"Table stakes again?" the thin man asked. He wore black, and the lines time had etched into his face were harsh.
"Not this time, I think," the shorter man said. He wore white, a business suit so pristine that it almost hurt to look at. The thin man cocked an eyebrow.
"The last game, then?" he asked. The man in white considered for a moment, then nodded. Without another word, the two set up the chessboard which lie between them. It was concrete, and set into the table they shared, so grimy that even despite the bright midsummer light of a New York day, the city’s grime had rendered both the white and black spaces a nigh-indistinguishable grey. Still, the two set their pieces, each drawing polished marble figures from a case of his own possession. The man in white played black, and the man in black played white. White king’s knight to f3.
"Conservative," the man in white said.
"This is the game that matters," the man in black said. Black pawn to d5. Behind the white man, a couple sashayed by—two men, holding hands. The younger of the two was also shorter, Puerto Rican, and wore a fishnet tank top. His jeans could’ve been sprayed on. The man in black blinked. It would be hard to imagine a more stereotypically flamboyant fellow. The Puerto Rican man led his partner, an older black man with a salt-and-pepper beard and a charcoal business suit, to the table next to the two playing chess. The two kissed, the young fellow sitting on a concrete table identical to theirs.
"Interesting company," the man in black said. White pawn to c4. The man in white looked over slowly, rheumy eyes thoughtful.
"Réti Opening," he said, slowly returning his gaze to the board. The man in black shrugged. Black pawn to e6. "It’s surprising, in a way, to be playing this game, finally."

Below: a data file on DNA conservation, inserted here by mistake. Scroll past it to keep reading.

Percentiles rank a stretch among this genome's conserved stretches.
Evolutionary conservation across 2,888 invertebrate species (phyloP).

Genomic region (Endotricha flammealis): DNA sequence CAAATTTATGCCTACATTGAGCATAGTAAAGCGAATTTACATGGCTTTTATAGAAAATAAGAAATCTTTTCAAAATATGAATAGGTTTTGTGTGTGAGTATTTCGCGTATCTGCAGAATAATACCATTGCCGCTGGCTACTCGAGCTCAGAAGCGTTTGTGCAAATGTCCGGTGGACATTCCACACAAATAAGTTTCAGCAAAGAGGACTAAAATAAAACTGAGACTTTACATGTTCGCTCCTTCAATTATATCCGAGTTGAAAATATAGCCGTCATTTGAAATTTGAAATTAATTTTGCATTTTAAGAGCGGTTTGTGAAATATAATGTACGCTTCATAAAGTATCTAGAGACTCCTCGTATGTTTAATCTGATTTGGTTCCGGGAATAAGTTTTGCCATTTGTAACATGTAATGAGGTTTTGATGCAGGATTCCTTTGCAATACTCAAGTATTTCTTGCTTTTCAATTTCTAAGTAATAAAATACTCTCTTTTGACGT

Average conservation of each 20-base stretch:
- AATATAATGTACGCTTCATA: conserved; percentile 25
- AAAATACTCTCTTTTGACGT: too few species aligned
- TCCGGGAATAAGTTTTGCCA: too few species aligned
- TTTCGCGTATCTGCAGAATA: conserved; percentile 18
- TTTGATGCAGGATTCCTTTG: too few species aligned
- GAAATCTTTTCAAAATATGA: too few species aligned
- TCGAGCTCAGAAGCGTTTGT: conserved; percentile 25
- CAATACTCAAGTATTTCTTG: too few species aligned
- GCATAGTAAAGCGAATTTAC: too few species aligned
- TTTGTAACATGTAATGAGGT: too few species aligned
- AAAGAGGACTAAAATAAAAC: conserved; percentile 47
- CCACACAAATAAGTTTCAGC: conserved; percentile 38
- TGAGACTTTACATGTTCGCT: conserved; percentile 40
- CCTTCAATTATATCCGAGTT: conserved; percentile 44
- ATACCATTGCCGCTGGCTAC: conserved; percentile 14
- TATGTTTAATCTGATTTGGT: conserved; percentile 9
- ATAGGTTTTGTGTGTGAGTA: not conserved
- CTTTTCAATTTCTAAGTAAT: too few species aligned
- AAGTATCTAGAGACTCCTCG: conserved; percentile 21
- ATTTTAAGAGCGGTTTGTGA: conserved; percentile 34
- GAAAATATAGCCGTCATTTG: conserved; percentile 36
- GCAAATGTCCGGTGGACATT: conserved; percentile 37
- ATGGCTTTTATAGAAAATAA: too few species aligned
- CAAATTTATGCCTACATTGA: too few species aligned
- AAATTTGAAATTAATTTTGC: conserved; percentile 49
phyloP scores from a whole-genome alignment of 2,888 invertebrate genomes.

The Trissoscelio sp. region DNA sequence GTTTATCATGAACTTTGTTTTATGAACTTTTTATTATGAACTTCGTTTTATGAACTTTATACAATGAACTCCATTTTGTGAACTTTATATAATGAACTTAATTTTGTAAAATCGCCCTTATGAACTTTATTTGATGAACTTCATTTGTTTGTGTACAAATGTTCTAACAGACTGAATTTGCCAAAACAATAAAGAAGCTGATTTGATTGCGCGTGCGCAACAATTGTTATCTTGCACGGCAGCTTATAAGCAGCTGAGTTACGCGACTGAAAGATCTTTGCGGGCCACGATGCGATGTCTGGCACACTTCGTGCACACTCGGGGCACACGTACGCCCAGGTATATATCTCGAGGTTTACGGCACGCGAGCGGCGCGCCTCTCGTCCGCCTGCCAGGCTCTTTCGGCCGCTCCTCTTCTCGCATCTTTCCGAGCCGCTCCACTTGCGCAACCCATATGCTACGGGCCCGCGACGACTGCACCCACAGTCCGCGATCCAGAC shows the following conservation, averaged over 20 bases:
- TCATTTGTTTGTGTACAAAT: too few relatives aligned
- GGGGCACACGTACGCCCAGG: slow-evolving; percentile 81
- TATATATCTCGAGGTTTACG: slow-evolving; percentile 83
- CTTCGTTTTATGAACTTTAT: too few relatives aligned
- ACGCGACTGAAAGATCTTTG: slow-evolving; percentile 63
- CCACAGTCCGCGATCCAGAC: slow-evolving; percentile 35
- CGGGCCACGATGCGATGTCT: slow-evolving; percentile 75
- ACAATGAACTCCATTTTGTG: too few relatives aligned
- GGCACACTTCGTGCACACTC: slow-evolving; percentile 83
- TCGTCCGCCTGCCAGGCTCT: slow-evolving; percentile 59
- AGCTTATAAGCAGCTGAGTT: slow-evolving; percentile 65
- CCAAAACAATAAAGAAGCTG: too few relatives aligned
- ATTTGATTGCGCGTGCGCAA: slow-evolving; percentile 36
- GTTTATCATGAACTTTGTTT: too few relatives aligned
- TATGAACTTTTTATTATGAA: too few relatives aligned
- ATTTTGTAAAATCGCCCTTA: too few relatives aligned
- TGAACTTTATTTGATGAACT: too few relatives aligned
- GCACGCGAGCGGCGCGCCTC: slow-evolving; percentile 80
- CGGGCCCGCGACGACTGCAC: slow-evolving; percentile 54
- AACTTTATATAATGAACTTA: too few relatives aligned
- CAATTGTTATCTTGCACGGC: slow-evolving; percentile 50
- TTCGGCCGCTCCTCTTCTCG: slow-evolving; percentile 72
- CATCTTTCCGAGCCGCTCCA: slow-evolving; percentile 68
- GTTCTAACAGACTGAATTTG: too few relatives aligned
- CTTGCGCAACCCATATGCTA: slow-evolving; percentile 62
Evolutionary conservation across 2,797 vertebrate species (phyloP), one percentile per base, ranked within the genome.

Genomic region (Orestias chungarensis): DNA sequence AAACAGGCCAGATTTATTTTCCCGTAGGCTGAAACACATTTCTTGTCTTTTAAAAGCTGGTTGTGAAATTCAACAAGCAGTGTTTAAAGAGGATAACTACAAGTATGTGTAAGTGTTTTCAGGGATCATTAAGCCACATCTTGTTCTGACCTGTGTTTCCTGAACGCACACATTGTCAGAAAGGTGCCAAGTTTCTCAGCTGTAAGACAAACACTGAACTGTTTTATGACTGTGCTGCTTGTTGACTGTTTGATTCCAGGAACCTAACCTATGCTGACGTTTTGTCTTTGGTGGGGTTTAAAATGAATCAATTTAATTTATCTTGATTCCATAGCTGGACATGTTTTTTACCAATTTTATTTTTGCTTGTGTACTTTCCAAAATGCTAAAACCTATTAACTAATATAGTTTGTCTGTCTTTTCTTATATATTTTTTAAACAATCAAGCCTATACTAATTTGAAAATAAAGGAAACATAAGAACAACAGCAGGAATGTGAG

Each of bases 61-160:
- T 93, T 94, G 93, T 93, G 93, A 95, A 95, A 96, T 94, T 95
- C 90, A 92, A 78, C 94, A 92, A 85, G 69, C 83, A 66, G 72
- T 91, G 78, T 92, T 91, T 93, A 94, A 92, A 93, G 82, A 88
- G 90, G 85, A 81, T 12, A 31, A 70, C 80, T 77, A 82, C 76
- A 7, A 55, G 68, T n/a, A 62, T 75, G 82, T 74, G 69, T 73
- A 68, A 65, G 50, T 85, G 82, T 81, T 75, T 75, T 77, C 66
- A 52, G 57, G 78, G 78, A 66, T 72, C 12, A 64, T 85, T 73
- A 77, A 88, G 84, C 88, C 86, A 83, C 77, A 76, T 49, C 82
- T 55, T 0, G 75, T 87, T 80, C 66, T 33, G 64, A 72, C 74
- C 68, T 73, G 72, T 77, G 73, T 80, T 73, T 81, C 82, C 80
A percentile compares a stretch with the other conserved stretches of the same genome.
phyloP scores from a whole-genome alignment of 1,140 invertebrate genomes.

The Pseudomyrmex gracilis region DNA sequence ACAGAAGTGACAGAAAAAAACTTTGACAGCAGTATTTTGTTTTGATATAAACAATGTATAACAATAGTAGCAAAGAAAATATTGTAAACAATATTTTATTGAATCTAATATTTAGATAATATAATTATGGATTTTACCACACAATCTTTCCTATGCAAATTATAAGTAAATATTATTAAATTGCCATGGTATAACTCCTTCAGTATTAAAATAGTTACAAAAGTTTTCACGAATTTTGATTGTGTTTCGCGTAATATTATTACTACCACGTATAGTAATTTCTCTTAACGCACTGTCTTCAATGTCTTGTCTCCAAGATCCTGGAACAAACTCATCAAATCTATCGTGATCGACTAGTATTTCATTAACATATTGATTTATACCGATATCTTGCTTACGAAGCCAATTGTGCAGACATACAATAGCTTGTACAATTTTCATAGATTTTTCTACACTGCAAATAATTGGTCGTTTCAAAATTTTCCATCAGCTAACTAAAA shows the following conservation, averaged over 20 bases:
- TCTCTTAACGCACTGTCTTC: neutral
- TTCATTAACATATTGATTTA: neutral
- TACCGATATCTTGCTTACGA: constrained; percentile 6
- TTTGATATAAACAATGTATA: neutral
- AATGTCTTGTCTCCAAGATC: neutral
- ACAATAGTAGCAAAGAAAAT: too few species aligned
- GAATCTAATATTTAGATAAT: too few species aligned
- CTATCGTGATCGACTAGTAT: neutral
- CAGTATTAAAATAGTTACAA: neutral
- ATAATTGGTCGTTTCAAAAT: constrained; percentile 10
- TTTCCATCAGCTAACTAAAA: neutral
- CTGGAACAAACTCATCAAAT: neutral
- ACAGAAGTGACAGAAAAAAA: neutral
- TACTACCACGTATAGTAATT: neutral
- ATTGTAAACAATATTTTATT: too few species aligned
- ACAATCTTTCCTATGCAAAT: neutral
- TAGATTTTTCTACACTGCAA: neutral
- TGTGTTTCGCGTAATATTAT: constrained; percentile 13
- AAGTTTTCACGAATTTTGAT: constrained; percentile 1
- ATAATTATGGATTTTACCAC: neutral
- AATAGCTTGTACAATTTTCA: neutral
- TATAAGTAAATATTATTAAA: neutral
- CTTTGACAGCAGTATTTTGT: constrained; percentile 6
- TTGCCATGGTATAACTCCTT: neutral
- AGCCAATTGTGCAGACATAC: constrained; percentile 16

"All the world, hanging on a game of chess," the thin man said, and there was a note of satisfaction in his voice, of savor. "All that ever was, all that is, and all that ever might be, decided by the movements of clicking marble and alabaster. One of us rises, and the other done away with forever. An eternity surrendered and true omnipotence gained." Yes, real enjoyment now. Anticipation. Hunger. White pawn to g3.
"Wait, what?" the black man broke away from his amorous partner. He looked at the two old men, one in white and one in black, but he didn’t break his lover’s embrace.
"Nothing you need to fret over," the man in white said. Black King’s knight to f6. He waved a hand, half-distracted, and the black man started to turn back to the loving arms of his partner, but he hesitated.
"No… There was something you said…" he muttered, forehead creased in intense concentration, almost as if he’d just forgotten something truly important.
"We’re playing Neo-Catalan today," the man in black said, and smiled. "It favors white, you know." White pawn to d4. The man in white shrugged.
"You two are playing for something important," the black man said, and broke away from his partner.
"David," the Puerto Rican man whined, but he followed his partner’s gaze.
"I said—" the man in white said, again raising his hand.
"Let them be. It won’t matter if I win, and you can erase their memories if you win," the tall man interrupted, and smiled. He turned to the two. "I am playing this man for the fate of all the world." The Puerto Rican man laughed out loud, but the black man, David, remained stone-faced.
"You’re the devil," he said, and when he said it there was a moment of perfect quiet, the thunder of the city and the park stilling for just that one instant. The tall man smiled, but said nothing. Black pawn to a6. David turned a bit. "And you’re God."
"Not as you imagine," the man in white said, glancing up. "Though I prefer Yahweh. The old names are nice."
"David, they’re having fun with you," the Puerto Rican man said, taking his partner’s hand. David didn’t move. White Queen’s bishop to f4.
"You’re off your game today," the tall man said. "Not good." Yahweh shrugged ever-so-slightly. Black queen to e7.
"Can’t you beat him?" David asked, alarm growing in his eyes.
"Probably," Yahweh said. "But those aren’t the rules we play by." The man in black snorted in derision.
"Remarkable," he said. "You heap abuse on them, and they still grovel for you." David glanced over, and Yahweh cocked his head to the side.
"Such hate for men who lie with men. Stone them. Burn them. Hang them," the tall man said, sneering.